Monday, April 28, 2014

Report on outsourcing public services to for-profit corporations

I've expressed doubts before about whether it makes sense to turn to private companies to provide public goods, but I missed this paper when it was published last December. Introduction:
Eager for quick cash, state and local governments across America have for decades handed over control of critical public services and assets to corporations that promise to handle them better, faster and cheaper. Unfortunately for taxpayers, not only has outsourcing these services failed to keep this promise, but too often it undermines transparency, accountability, shared prosperity and competition – the underpinnings of democracy itself. As state legislatures soon reconvene, policy makers likely will consider more outsourcing proposals. Out of Control: The Coast-to-Coast Failures of Outsourcing Public Services to For-Profit Corporations serves as a cautionary tale for lawmakers and taxpayers alike. 
Too often, outsourcing means taxpayers have very little say over how tax dollars are spent and no say on actions taken by private companies that control our public services. Outsourcing means taxpayers cannot vote out executives who make decisions that hurt public health and safety. Outsourcing means taxpayers are contractually stuck with a monopoly run by a single corporation – and those contracts often last decades. And outsourcing too often means a race to the bottom for the local economy, as wages and benefits fall while corporate profits rise. 
This report highlights the failed experiences of cities and states across the country that recently experimented with outsourcing in a variety of sectors. Organized by failures in transparency, accountability, shared prosperity and competition, these stories will show how hastily and ill- conceived outsourcing deals fail to protect taxpayers and the public interest. The last section will provide recommendations of responsible contracting practices, including implementation of ITPI’s Taxpayer Empowerment Agenda, which can mitigate the risks of outsourcing and ensure that public dollars are not blindly funneled into corporate coffers, but used to further a communities best interest.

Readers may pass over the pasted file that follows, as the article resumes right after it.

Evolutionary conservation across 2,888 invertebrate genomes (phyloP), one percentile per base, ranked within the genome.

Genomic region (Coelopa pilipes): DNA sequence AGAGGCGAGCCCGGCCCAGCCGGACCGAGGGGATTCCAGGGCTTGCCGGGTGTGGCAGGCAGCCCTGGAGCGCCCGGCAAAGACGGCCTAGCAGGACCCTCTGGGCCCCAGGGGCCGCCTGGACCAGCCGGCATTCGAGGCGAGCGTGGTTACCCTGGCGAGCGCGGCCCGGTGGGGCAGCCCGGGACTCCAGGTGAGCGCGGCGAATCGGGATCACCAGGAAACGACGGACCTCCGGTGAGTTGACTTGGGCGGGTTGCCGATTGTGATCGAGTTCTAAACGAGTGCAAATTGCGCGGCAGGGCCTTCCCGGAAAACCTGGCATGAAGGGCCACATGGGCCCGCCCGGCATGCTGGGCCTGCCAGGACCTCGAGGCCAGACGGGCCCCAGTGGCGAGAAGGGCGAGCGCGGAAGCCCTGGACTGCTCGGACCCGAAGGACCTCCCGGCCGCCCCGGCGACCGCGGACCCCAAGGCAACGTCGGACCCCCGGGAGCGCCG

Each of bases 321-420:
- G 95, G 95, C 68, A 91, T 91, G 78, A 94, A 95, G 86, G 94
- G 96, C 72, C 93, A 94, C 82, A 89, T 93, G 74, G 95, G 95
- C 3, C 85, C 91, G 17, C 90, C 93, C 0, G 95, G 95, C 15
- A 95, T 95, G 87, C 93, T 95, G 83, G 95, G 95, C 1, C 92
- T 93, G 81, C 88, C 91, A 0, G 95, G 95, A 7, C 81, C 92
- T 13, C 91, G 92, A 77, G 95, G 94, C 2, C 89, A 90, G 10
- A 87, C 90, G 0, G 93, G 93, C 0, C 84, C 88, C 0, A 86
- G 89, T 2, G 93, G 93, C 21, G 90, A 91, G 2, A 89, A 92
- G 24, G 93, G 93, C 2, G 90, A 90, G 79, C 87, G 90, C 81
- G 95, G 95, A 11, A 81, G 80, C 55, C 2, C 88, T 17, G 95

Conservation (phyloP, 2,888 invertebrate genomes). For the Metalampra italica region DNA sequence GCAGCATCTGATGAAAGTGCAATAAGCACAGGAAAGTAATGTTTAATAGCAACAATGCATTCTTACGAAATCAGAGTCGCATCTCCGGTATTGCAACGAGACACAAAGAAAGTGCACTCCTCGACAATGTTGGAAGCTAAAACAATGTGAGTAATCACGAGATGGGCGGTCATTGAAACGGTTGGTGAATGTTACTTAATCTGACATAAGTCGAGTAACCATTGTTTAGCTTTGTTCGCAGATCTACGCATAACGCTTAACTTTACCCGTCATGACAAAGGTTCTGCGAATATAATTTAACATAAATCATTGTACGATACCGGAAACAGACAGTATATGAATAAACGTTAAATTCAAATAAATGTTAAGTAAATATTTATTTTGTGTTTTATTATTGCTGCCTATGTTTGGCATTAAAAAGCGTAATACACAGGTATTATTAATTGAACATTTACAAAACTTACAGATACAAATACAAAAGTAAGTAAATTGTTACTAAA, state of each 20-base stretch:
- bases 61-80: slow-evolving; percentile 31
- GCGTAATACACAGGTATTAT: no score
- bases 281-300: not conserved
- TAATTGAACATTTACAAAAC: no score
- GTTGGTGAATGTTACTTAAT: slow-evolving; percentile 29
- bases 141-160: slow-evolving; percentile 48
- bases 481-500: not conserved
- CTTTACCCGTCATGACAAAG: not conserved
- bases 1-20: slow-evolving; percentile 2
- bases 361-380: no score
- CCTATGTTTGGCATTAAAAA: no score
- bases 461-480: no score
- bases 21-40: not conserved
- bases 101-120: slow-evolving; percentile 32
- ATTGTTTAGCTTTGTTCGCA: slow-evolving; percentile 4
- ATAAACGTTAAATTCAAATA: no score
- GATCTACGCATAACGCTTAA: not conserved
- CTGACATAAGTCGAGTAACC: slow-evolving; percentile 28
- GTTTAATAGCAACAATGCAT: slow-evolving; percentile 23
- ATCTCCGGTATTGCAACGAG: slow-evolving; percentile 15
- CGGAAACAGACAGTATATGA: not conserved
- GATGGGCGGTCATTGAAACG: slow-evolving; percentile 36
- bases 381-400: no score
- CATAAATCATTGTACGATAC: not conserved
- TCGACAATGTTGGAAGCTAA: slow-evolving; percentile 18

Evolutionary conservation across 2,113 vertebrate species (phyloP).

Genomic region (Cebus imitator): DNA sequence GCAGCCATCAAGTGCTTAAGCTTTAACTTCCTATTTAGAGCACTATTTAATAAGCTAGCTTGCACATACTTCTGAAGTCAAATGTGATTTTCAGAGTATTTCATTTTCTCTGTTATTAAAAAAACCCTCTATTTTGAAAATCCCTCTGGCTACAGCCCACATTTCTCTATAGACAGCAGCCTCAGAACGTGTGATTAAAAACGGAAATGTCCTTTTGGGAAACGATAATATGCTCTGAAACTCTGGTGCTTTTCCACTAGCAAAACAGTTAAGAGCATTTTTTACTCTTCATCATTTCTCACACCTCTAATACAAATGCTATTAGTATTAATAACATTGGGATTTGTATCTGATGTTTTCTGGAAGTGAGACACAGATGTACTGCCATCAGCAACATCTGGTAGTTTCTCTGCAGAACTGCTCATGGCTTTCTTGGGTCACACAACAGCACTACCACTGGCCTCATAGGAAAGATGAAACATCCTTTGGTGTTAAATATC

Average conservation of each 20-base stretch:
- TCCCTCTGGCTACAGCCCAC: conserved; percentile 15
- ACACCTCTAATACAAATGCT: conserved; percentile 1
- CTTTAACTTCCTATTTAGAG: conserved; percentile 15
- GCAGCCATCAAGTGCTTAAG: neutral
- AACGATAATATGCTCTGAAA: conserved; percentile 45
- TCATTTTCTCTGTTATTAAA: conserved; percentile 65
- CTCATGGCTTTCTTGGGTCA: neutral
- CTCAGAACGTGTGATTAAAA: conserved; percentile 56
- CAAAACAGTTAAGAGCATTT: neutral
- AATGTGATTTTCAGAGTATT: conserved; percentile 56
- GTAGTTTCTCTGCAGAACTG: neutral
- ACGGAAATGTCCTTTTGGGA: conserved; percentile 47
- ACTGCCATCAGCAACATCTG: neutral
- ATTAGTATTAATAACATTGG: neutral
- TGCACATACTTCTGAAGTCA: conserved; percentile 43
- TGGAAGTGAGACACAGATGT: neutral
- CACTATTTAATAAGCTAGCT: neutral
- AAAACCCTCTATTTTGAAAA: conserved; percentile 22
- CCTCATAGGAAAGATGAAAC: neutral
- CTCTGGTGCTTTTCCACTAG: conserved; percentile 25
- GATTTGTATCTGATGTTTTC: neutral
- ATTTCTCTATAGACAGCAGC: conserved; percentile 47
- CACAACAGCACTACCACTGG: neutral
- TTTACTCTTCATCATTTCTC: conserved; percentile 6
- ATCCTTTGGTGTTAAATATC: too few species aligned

1 comment:

  1. I have mixed feelings on this issue. Clearly most of the examples given in the paper are failures. I do strongly believe though and am believing even more that transportation infrastructure especially should be based on user fees. Just the other day I was driving on a toll road and was shocked how much better maintained it was than the free highways near my house(both toll and free are in the same state). To be clear the toll road(Mass Pike I-90) wasn't in 100% great shape but at least it didn't have potholes the size of my car like some free highways.

    One of the most surprising decisions I have to say in Canada was the removal of tolls in Quebec in the 1980s and early 1990s. I am actually old enough to remember tolls on the Champlain Bridge. What is even more shocking is when Champlain tolls were removed in 1990 Canada was running huge budget deficits. In fact I saw a blog post saying if tolls had been kept on the Champlain bridge and raised in line with inflation after 1990 there would have been enough money by now to have replaced the bridge without direct taxpayer assistance.

    I don't know all the details of some of the other tolls removed early in the 1980s but at one point highway 10 and highway 15 were both tolled. I wonder if Quebec had kept these tolls the highway network would be as run down as it is today.

    *In the US tolls in the states that had/have them were typically setup as a corporatized/independent authority and thus were more difficult to get rid of even if politically advantageous. My understanding though is both New York and Massachusetts had windows were at the time they could have eliminated tolls in the late 1980s and choose not to do so. Of course if they had done so road maintenance by now would have even been a bigger mess. Massachusetts recently put back in place some tolls that were eliminated in the late 1990s in order to raise more money for road maintenance.